The freelance “bug” has bitten, and you have decided to scratch the itch and strike out on your own. The good news is that you are not alone – economists predict that, by 2020, more workers will be freelancers than not.
Yet no matter how skilled you are, and no matter how much those skills may be in demand, you could be dead in the water if you are not smart about marketing, client relationships, and your business structure/organization.
I asked some business leaders what mistakes they see freelancers make when they hire or work with them. Here are 12 of the most embarrassing ones and how to avoid them yourself.
1. Making it all about you
“Your potential clients have problems to solve. You can solve those problems, but you need to make the right pitch. Don’t spend time telling them all about you and your wonderful skills. Instead, develop a list of questions for potential clients that make it all about them. Then, provide a summary of solutions you have.”
— Seth Morrisey, President of Oregon Web Solutions.
2. Not communicating enough
“You cannot function as an island. Take time out of your schedule to touch base with every client – a brief email or phone call to summarize progress. Otherwise, you will have anxious clients who lose confidence in you.”
— Alexander Bychkov, CEO of Bananacoin.
3. Failure to say no when you should
“It’s tempting to say ‘yes’ to every potential client. You want to please. But people will take advantage of you. If you sense that a potential client will be difficult, your written agreement must ‘rule.’ Far better to say no than to say yes and not deliver. Your reputation is at stake.”
— Adam Boalt, CEO of Passport Renewal.
4. Accepting projects that are beyond your skill level
“Never take on a project for which you lack the skills. Be honest with yourself and with the client. Far better to turn down a project than to complete it poorly. Unsatisfied clients destroy your reputation.”
— James Goodnow, Founding Partner of Lamber Goodnow.
5. Becoming a dinosaur
“No profession remains static. You may have done amazing things for your clients, but becoming complacent is a huge mistake. Competitors who are more current will have more to offer. Continuing education is a part of your job. Take coursework or a program like an MBA to enhance your skill set.”
— Ryan Dewett, Director of Best 5 Supplements.
6. Not following up
“You have finished a project and the client is happy, or so you think. What if he isn’t? Avoid this situation by following up. Ask for honest feedback. Is there anything you failed to do, no matter how small it might have been? You will ‘buy’ a lot of goodwill and leave the impression that you want to improve.”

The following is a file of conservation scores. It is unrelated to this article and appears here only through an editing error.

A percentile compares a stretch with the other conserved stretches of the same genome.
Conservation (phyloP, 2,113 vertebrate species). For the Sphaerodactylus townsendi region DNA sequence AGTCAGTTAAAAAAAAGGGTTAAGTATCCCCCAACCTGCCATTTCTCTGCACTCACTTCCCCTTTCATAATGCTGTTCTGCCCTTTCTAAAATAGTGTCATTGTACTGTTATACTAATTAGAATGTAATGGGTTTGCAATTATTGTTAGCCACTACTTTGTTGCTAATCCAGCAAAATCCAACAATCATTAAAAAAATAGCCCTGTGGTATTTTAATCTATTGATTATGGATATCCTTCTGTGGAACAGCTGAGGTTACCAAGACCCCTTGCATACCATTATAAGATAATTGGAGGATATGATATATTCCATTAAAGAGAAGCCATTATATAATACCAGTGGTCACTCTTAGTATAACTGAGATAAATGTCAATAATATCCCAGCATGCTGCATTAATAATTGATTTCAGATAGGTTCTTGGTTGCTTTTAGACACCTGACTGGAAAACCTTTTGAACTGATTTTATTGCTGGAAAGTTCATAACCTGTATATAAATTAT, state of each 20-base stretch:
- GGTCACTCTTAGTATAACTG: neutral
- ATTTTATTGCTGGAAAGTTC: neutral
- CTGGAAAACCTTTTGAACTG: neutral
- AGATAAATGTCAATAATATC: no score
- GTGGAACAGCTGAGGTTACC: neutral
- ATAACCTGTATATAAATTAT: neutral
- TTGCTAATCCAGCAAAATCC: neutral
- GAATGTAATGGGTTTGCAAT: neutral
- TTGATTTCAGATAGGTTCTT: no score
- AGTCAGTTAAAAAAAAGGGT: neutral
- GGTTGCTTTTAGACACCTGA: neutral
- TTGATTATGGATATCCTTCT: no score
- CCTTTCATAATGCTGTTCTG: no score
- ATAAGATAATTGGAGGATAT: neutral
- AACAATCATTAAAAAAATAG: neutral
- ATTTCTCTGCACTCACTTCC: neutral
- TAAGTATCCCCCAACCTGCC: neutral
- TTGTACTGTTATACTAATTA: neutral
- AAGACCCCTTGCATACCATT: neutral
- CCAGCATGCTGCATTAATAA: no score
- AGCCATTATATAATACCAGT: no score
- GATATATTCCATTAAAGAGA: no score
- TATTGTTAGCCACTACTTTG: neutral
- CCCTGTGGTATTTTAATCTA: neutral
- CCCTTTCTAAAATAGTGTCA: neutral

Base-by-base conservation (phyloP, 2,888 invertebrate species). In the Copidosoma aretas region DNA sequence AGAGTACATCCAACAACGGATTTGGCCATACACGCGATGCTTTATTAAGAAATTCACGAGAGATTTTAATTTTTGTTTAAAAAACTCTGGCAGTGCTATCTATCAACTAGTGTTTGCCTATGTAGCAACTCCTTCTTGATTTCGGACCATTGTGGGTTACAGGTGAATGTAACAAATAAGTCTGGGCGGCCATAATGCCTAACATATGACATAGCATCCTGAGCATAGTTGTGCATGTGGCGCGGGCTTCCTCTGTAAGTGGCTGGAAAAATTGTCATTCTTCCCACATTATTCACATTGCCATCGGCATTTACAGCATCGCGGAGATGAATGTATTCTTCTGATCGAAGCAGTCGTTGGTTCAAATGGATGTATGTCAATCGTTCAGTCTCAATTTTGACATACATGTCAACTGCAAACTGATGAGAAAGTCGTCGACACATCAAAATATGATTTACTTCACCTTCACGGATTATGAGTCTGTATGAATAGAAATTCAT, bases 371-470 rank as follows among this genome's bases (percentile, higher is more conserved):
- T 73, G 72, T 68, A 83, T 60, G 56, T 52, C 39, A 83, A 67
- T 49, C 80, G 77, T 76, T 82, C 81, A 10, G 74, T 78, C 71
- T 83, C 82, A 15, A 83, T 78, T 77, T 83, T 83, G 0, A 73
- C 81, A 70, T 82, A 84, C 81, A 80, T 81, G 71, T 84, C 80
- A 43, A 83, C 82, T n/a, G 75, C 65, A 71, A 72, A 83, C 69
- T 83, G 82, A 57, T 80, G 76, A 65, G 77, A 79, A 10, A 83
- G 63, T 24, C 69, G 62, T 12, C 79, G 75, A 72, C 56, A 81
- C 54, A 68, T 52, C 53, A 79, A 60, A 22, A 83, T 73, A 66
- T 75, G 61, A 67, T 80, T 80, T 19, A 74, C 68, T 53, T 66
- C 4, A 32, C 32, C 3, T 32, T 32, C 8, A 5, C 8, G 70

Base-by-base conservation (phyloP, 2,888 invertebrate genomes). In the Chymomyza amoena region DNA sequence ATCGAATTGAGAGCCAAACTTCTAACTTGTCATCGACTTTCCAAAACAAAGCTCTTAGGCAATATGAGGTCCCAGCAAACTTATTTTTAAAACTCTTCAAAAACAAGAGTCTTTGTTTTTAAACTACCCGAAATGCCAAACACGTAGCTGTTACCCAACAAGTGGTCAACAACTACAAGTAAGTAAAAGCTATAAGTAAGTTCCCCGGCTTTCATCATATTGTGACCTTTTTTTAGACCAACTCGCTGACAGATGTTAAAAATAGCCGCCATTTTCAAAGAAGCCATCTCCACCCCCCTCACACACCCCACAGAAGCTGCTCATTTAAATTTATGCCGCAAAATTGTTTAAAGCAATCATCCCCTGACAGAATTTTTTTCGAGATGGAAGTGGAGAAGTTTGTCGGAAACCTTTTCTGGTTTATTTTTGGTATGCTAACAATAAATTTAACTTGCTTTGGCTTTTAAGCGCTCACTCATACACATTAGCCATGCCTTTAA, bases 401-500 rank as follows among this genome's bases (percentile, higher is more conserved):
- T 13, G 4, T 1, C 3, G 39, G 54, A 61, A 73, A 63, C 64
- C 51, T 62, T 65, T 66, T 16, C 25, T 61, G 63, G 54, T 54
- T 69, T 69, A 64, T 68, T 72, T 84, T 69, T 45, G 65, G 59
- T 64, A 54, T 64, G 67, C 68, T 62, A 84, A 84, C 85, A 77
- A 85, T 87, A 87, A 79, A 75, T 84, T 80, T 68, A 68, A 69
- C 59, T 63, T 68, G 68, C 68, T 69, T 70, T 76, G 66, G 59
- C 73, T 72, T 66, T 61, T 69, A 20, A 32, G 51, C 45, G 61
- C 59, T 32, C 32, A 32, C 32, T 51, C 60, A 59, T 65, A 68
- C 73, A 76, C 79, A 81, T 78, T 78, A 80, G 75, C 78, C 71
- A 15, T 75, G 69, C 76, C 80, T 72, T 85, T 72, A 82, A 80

— Peter Stevenson, COO of Check People.
7. Not outsourcing when you should
“You know your skills. If a client needs more than you can provide, don’t just take the project and assume that you will do what you can. If you are lacking a specific skill, find someone who has it and who can deliver that piece of the project for a share of your established fee. Better to earn a bit less than to deliver lower quality.”
— Daniel Joelson, CEO of Car Title Loans California.
8. Not keeping track of competitors
“Do you know what others in your niche are charging? What do their portfolios look like? How about their social media accounts? You cannot gain a competitive advantage unless you know what is actually going on in your niche. Schedule time on a regular basis to ‘spy’ on competitors and see how you can offer more value.”
— Hob Khadka, CEO of Xcel Trip.
9. Agreeing with a client above all
“A client has hired you because you are the expert. Act like one. When a client wants things done ‘his way’ and not yours, do not bend to that will against what you know is right. Be diplomatic, but also be firm. A great line is, ‘I can’t in good conscience do what you are asking, because you won’t be happy with the result. Let me finish the project as I envision it, and then we can talk more.’”
— Ron Brock Managing Director, Sheaff Brock.
10. Underestimating time requirements
“Beginning freelancers have a tendency to underestimate the amount of time it will take to complete a project. They think they can go without sleep and forego other aspects of their lives. A good rule of thumb is to add two days to the deadline you think you can reasonably meet. If you deliver ahead of schedule, you have a thrilled client.”
— Steven Adams, founder of Not Guilty Adams.
11. Relying on quantity over quality
“Most freelancers have websites with portfolios of completed projects and references. A big mistake is listing every project for every client. No potential client wants to go through all of this. Prove your value by displaying fewer projects which really highlight your skills and accomplishments.”
— Rob Lundquist, CMO of Henriksen Butler.
12. Not figuring out your hourly rate
“The formulas are pretty simple. Take you monthly income and divide by the number of hours you worked. Are you happy with your hourly pay rate or is it equivalent to a fast-food worker’s? Make the changes you need. Raise your rates, find higher-paying clients, or increase your skill set to offer more.”
— Michael Hennessey, CEO of Diathrive.
If you see yourself in any of these mistakes, you can take the steps you need to correct them right now. Freelancing is a complicated endeavor and requires a learning curve. Do it right up front, and you will save yourself time, money, and embarrassment.
This article was originally featured in the USA Today.